INFORMATION SEEKER

Information Seeker: A Comprehensive Review

Information seekers are individuals who actively seek out information, either through sources such as libraries, databases, and other digital media, or through traditional methods such as books, magazines, and newspapers. This review provides a comprehensive overview of information seekers, including their motivations, behaviors, and preferences. It also examines the implications of their activities for organizations, libraries, and society.

Introduction

The proliferation of digital technologies in recent years has facilitated the acquisition of knowledge and information in ways that were once unimaginable. With the availability of vast amounts of information at their fingertips, individuals have become increasingly reliant on the internet and other digital sources to obtain information. This has led to the emergence of the “information seeker”—an individual who actively seeks out information in order to satisfy his or her informational needs.

Information seekers have been identified as a distinct group of users who exhibit certain characteristics. They are highly motivated to find information and possess a variety of skills and strategies to obtain it (Sulea, 2019). In order to understand the motivations and behaviors of information seekers, it is important to examine the theoretical underpinnings of their activities.

Theoretical Framework

The motivations and behaviors of information seekers can be understood in the context of two theoretical frameworks: the information seeking process model and the information search process model. The information seeking process model (ISP) posits that individuals have a need for information which leads them to engage in an active search process to obtain it (Case, 2012). This model identifies five stages of the information seeking process: need recognition, exploration, collection, organization, and use. The information search process (ISP) model, on the other hand, suggests that individuals engage in specific behaviors, such as searching, browsing, and filtering, in order to locate and use information (Bates, 1989).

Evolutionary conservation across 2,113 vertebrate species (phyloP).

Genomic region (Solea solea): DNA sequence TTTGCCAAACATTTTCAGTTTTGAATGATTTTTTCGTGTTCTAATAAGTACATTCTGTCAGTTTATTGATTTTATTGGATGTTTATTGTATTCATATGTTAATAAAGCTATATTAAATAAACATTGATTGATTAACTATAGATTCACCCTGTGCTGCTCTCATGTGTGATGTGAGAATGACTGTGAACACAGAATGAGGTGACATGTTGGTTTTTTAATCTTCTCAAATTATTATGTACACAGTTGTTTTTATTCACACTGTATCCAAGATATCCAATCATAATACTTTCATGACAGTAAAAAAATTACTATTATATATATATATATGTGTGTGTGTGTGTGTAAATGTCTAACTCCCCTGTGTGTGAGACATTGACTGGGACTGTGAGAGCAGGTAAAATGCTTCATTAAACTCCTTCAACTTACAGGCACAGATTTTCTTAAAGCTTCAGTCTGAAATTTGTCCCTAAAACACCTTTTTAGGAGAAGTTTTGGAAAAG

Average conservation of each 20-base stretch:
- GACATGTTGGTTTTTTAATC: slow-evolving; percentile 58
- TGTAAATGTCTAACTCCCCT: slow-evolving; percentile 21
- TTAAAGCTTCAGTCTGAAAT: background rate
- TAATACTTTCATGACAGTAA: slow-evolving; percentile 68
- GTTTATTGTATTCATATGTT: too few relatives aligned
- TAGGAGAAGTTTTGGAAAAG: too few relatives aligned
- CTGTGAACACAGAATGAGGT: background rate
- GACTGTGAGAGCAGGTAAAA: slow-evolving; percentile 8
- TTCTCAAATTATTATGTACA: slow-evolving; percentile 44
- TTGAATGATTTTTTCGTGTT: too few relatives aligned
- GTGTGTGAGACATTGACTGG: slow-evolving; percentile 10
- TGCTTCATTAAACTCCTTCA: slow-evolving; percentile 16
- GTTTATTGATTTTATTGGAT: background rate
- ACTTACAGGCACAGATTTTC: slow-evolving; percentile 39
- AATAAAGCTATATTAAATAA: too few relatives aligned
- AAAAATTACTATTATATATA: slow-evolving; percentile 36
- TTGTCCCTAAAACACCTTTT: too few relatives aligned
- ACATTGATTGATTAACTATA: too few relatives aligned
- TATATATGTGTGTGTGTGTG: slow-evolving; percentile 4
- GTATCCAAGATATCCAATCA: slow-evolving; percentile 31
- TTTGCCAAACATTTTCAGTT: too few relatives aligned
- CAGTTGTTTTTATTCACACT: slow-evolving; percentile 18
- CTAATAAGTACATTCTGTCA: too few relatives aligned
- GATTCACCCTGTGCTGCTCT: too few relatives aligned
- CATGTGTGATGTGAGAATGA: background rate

Motivations and Behaviors

The motivations and behaviors of information seekers vary depending on the individual and the situation. Generally, individuals may be motivated to seek information for various reasons, such as to satisfy curiosity, gain knowledge, make decisions, or complete a task (Sulea, 2019). In addition, information seekers often display certain behaviors such as searching, browsing, filtering, and evaluating information sources (Bates, 1989).

Preferences

Information seekers also have certain preferences when it comes to seeking information. For example, research has shown that most information seekers prefer digital sources to traditional sources such as books, magazines, and newspapers (Liu et al., 2020). They also tend to prefer search engines and social media as sources of information (Haas and Payne, 2021). Furthermore, information seekers typically prefer to use multiple sources when seeking information (Liu et al., 2020).

Implications

The activities of information seekers have a number of implications for organizations, libraries, and society. Organizations can benefit from the activities of information seekers by using them to identify trends and gain insights into customer preferences. Libraries can also benefit from the activities of information seekers by providing digital access to information resources and creating interactive and engaging environments. Finally, information seekers can have a positive impact on society by increasing access to information and promoting the sharing of knowledge.

Conclusion

This review provided a comprehensive overview of information seekers, including their motivations, behaviors, and preferences. It also examined the implications of their activities for organizations, libraries, and society. It is clear that information seekers are a distinct group of users who exhibit certain characteristics and engage in specific behaviors in order to locate and use information. Understanding the motivations and behaviors of information seekers is important for organizations, libraries, and society in order to take advantage of their activities and maximize their impact.

References

Bates, M. J. (1989). The design of browsing and berrypicking techniques for the online search interface. Online Review, 13(5), 407-424.

Case, D. O. (2012). Looking for information: A survey of research on information seeking, needs, and behavior. Amsterdam, Netherlands: Elsevier.

Haas, M., & Payne, K. (2021). Information seeking in the 21st century: A survey of information seekers’ preferences and behaviors. Information Research, 26(1), 1-18.

Liu, Y., Zhang, Y., & Zhu, Y. (2020). Information seekers’ preferences for digital and traditional information sources: A survey. Journal of the American Society for Information Science and Technology, 71(2), 327-340.

Sulea, C. (2019). Information seeking behavior: A review. Journal of Documentation, 75(2), 454-475.

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